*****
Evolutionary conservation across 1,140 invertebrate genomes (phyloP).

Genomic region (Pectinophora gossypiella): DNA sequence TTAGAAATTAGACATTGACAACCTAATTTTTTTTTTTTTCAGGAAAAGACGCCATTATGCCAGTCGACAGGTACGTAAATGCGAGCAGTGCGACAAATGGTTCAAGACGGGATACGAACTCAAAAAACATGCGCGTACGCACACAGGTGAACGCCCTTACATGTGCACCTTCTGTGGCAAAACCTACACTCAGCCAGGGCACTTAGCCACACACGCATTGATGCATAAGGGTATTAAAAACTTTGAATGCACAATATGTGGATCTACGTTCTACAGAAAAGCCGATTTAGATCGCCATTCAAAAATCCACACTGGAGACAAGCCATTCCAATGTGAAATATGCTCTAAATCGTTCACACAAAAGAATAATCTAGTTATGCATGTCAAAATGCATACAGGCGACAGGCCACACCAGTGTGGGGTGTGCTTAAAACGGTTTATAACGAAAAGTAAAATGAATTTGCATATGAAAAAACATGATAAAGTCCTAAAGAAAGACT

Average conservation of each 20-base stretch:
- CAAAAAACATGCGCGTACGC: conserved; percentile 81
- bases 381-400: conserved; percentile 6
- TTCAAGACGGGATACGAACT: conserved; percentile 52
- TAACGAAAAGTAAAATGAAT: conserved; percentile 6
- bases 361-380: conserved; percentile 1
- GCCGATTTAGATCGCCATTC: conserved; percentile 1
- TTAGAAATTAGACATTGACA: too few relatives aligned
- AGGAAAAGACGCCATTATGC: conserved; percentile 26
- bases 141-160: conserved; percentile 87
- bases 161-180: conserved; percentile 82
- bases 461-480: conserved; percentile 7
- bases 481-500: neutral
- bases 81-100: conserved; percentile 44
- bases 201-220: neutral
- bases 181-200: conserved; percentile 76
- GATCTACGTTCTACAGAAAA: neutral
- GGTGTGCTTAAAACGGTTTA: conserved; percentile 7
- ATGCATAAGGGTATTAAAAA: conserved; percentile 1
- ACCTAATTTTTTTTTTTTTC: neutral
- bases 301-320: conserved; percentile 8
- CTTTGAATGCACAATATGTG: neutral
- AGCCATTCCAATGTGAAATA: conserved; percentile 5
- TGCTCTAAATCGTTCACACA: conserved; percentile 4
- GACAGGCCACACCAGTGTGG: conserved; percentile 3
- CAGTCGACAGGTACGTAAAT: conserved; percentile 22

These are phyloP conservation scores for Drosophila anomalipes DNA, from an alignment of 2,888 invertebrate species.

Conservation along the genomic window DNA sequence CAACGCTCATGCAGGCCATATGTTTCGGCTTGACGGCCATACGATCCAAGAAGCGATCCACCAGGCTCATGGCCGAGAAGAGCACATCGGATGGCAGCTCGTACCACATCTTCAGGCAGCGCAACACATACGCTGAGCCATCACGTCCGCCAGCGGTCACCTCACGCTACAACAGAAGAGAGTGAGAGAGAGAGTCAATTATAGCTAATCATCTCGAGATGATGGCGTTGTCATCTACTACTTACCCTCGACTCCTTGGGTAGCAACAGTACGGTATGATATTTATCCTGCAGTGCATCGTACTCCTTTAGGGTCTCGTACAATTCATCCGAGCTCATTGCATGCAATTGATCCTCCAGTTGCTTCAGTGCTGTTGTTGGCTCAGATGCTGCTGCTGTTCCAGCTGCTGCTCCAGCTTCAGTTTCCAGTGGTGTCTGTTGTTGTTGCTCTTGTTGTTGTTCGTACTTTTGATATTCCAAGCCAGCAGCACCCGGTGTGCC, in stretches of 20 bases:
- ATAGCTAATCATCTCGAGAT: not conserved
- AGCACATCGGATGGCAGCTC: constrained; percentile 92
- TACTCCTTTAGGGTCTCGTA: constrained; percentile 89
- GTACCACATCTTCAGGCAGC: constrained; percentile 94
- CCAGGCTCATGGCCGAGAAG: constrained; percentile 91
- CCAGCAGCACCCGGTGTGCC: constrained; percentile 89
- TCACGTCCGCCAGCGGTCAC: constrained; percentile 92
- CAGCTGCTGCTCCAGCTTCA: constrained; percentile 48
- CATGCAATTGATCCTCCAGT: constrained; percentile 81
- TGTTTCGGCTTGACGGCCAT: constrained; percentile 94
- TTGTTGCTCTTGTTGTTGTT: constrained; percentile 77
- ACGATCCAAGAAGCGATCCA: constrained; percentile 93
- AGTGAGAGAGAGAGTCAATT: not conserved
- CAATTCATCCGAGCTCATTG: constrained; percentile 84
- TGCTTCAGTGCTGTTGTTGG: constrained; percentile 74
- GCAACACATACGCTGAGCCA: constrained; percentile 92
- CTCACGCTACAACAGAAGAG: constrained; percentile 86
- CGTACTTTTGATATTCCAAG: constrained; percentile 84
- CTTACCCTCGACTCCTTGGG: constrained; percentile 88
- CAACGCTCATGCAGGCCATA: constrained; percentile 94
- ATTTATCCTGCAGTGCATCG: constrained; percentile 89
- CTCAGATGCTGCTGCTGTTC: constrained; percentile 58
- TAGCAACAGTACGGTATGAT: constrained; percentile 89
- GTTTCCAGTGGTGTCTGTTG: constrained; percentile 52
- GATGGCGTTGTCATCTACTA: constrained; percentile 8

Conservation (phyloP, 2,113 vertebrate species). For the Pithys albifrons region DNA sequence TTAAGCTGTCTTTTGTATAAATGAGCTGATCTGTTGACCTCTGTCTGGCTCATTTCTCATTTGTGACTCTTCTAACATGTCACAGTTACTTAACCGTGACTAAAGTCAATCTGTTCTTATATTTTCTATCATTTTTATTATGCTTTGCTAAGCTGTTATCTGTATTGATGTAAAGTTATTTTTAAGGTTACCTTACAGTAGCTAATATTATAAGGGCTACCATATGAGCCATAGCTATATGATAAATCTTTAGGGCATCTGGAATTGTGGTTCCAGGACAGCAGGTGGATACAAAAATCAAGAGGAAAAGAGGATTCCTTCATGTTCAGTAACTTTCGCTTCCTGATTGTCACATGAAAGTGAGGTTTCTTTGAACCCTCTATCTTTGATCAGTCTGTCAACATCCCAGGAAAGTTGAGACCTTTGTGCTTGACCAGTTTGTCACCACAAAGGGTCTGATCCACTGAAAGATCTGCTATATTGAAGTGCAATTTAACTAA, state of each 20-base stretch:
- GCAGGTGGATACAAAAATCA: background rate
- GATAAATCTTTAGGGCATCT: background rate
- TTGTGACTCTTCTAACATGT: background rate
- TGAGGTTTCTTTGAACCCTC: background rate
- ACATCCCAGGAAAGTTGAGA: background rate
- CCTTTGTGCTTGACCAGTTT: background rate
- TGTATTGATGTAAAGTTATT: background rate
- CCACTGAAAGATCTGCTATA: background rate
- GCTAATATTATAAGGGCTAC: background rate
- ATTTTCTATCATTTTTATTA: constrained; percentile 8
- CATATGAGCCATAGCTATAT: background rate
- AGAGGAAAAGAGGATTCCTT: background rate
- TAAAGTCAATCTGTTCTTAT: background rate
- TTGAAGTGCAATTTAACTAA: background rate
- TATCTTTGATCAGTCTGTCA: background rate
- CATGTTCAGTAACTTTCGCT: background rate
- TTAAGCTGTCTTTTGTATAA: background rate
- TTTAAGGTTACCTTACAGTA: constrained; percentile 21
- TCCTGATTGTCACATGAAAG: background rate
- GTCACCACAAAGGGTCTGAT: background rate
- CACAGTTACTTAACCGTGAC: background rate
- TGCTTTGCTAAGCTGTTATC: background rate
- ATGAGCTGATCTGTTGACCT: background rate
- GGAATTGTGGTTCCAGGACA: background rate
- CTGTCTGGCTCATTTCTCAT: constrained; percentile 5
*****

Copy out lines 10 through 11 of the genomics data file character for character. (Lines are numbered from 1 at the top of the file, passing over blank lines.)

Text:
- TTAGAAATTAGACATTGACA: too few relatives aligned
- AGGAAAAGACGCCATTATGC: conserved; percentile 26